Some people just can’t seem to shake a cold. As soon as they start to feel better, they get hit with a scratchy throat and stuffy nose all over again. Unsurprisingly, these are often the same people who are bogged down by stress and have a sleep schedule that’s in shambles.
If this describes you, read on to learn the science behind how stress, sleep and the immune system are all connected. We’ve also offered up our best tips for boosting immune health!
The effects of stress on immunity
The body’s stress response and immune system are closely linked. When you experience a stressful situation, your body increases cortisol levels so you’re prepared to fight off whatever threat lies in front of you. This might prove useful against a ferocious predator, but the stressors of modern life are more benign things like bad traffic and work meetings. Even when there’s no real danger, your body gets physically prepared to deal with stress.
The consequences of stress are very physical, as well—namely how it affects the immune system. Heightened cortisol levels suppress the immune system and make it difficult to fight off infections. Stress can inhibit inflammatory responses and lower your white blood cell count. Once you become infected, stress can even increase the rate at which the virus spreads to other cells in the body. All that’s to say, if you’re stressed a lot, you’re more likely to get sick.
Tips for stress relief in your daily life
Avoiding stress altogether isn’t realistic. Stress is a normal part of life, so it wouldn’t do you any good to run away from it! Instead, learn to manage stress in a healthy way so that your immune system can flourish.
Here are a few simple techniques to try:
- Change your approach to stress: The body’s instinctual reaction to stress is releasing a flood of cortisol into the bloodstream. Subdue the cortisol and resulting immune response by changing how you react in the heat of the moment. Find a quiet place to relax, take deep breaths and meditate for a few minutes. Observe your thoughts and emotions free of judgment. Accept the situation you’re in, then allow the stress to pass on by.
- Focus on what’s within your control: Daily factors that cause the most amount of stress are often the ones over which we have zero control. The fact that we can’t control the situation might even trigger more stress! Rather than trying to control things you can’t, focus on what you can control—your thoughts, your reactions and what you do moving forward. Mastering control over yourself will empower you to take stressful situations in stride.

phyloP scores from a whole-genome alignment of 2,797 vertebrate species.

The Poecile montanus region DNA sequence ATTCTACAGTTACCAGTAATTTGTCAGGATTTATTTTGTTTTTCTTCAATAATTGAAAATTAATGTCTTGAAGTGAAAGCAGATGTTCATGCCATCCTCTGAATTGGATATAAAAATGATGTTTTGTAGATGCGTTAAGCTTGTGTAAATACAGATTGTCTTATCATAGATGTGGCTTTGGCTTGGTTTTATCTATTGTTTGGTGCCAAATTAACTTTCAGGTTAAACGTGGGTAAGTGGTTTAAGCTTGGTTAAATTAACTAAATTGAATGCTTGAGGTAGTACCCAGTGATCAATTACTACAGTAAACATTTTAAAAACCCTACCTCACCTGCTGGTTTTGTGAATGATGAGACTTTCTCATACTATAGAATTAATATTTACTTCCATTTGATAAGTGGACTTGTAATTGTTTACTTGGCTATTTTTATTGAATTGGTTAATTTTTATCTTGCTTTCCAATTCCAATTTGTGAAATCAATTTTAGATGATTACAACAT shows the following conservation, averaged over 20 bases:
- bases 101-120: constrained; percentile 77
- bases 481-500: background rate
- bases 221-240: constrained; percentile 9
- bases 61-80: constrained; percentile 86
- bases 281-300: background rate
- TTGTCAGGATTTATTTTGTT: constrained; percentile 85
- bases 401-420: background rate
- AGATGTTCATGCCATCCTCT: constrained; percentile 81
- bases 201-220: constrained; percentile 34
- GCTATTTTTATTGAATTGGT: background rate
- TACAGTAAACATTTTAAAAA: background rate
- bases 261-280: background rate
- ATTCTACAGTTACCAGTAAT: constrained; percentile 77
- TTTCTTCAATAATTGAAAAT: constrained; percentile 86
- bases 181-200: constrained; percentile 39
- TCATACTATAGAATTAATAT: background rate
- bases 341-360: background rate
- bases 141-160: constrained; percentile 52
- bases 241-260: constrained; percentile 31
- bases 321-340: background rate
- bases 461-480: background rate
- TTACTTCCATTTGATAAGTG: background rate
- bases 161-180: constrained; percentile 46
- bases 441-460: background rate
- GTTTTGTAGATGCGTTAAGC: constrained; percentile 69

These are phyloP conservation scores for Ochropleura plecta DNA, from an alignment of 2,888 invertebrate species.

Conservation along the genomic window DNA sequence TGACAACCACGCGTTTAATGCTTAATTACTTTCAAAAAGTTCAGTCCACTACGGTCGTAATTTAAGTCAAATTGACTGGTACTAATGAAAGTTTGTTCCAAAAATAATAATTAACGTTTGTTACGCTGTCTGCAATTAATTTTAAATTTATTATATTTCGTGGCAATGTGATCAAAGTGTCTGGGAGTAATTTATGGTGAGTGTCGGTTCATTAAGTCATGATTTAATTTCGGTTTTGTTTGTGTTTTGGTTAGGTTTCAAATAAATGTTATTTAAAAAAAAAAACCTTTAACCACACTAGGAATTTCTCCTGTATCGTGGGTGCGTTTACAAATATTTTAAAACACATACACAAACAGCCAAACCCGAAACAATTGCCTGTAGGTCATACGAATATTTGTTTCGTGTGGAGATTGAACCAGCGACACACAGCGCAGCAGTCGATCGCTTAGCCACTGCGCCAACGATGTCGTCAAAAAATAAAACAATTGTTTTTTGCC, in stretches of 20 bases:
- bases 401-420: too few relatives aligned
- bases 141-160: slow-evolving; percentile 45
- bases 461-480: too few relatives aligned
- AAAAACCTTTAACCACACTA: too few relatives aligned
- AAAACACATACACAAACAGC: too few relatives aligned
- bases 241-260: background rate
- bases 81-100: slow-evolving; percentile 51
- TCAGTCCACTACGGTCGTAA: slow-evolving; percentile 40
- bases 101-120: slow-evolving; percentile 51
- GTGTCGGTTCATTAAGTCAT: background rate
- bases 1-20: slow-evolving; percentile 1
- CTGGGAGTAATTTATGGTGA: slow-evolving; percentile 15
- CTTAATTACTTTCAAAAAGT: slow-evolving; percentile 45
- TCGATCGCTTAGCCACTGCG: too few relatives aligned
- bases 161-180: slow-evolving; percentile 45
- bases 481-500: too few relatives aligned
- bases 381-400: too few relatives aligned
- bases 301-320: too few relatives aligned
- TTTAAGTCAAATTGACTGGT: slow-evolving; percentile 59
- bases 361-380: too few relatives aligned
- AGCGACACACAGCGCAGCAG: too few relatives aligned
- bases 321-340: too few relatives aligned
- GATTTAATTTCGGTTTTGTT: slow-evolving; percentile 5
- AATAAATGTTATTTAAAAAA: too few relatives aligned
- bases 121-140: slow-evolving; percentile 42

- Carve out time for yourself: Self-care often falls by the wayside. But as the saying goes, you can’t pour from an empty cup! Daily calming rituals will help you maintain your composure when stressors stand in the way. Start by savoring the simple pleasures and existing in the present moment. Instead of downing that coffee in the car, sit at the kitchen table with a cup in hand. After work, get in some mild exercise like a sunset walk or quick yoga session.
Poor sleep and your immune system
Have you ever noticed that a cold makes you tired? That’s because good sleep is crucial for proper immune function. Getting adequate amounts of sleep each night improves the effectiveness of T cells, a part of the immune system that’s responsible for attacking cells infected with a virus.
On the other hand, falling short of the recommended seven hours can inhibit T cell response. A stress hormone called adrenaline has been associated with sleep disturbances and trouble falling asleep. Increased levels of adrenaline lessen the “stickiness” of integrins, a protein that helps T cells adhere to and neutralize infected body cells. Thus, consistently poor sleep quality makes you more susceptible to getting sick.
Tips for getting a good night’s rest
There’s no cutting corners when it comes to good sleep. No amount of coffee is a substitute for seven solid hours!
Work these tips into your sleep schedule for sounder nights and a healthier immune system:
- Optimize the bedroom for sleep: Too many of us have fallen asleep watching TV with the lights on and the heat blasting. Leave electronics in the living room and reserve the bedroom for sleep Set the thermostat low, block out intrusive light and wear ear plugs if you often hear disruptive noises at night.
- Take an herbal sleep aid: Sleep supplements taken right before bedtime naturally boost your body’s melatonin production. Unlike alcohol, herbal ingredients calm the nervous system in a way that helps you fall and stay asleep.
Stress and sleeplessness are all too common and, in some cases, completely unavoidable. Nevertheless, we must learn to manage our stress levels and attain adequate sleep in order to stave off the ever-present germs in our environment. Better to maintain a healthier version of you than to muddle through a cold!